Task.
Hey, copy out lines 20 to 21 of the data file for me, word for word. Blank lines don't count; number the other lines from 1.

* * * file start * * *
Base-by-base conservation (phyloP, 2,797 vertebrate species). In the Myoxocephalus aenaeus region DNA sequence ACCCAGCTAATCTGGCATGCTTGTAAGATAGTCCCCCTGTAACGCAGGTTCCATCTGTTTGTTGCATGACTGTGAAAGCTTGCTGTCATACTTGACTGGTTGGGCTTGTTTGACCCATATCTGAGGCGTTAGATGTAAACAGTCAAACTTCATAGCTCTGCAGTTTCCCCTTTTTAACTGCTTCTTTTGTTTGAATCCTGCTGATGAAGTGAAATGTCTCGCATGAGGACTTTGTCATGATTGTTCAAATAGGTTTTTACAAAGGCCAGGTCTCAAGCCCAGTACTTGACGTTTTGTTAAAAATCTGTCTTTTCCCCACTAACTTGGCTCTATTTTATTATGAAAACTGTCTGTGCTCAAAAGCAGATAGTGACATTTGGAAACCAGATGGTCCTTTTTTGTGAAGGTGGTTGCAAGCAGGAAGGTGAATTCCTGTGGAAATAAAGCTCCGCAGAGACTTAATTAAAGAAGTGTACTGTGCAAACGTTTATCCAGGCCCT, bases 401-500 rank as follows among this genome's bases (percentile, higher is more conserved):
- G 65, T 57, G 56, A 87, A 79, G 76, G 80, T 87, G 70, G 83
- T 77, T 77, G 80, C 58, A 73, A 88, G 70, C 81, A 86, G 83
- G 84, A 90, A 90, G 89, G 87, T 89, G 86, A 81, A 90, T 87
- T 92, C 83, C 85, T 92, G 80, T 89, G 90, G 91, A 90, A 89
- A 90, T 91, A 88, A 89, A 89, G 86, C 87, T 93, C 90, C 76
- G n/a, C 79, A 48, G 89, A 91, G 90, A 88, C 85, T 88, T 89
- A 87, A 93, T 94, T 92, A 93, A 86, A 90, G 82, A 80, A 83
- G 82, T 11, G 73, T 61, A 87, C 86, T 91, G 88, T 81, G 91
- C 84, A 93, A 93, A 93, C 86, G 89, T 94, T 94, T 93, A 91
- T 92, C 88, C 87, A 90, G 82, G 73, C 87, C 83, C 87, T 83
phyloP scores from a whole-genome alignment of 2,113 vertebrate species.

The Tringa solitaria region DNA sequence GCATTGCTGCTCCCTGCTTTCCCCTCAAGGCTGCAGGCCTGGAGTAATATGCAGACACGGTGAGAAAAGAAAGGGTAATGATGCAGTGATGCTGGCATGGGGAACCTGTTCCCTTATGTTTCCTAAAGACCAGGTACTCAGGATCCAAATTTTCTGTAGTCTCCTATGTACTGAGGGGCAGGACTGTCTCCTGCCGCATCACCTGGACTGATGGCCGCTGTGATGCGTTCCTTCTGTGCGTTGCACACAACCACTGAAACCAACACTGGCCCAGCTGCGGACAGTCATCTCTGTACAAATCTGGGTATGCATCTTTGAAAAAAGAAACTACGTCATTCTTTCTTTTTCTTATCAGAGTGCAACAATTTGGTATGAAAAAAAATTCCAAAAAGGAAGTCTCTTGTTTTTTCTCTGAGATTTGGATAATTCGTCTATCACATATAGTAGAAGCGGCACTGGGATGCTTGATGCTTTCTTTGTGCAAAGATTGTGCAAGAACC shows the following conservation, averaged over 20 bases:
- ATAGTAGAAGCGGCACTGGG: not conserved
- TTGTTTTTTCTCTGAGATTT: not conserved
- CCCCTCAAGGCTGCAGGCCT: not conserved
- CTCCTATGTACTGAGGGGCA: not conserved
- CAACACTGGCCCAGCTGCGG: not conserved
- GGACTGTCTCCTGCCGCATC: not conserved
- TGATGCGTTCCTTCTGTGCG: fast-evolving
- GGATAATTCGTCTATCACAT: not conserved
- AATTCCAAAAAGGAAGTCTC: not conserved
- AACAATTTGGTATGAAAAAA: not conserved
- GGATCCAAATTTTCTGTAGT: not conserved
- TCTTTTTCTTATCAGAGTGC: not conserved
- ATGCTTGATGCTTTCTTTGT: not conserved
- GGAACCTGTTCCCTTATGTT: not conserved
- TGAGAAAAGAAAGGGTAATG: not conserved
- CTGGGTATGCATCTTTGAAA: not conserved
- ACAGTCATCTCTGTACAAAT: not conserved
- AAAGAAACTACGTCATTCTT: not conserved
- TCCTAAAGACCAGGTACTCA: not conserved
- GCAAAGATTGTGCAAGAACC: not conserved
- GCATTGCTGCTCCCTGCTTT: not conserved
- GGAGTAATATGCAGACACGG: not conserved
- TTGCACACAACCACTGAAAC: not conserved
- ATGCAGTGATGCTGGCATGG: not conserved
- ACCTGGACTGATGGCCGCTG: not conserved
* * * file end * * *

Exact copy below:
- TGATGCGTTCCTTCTGTGCG: fast-evolving
- GGATAATTCGTCTATCACAT: not conserved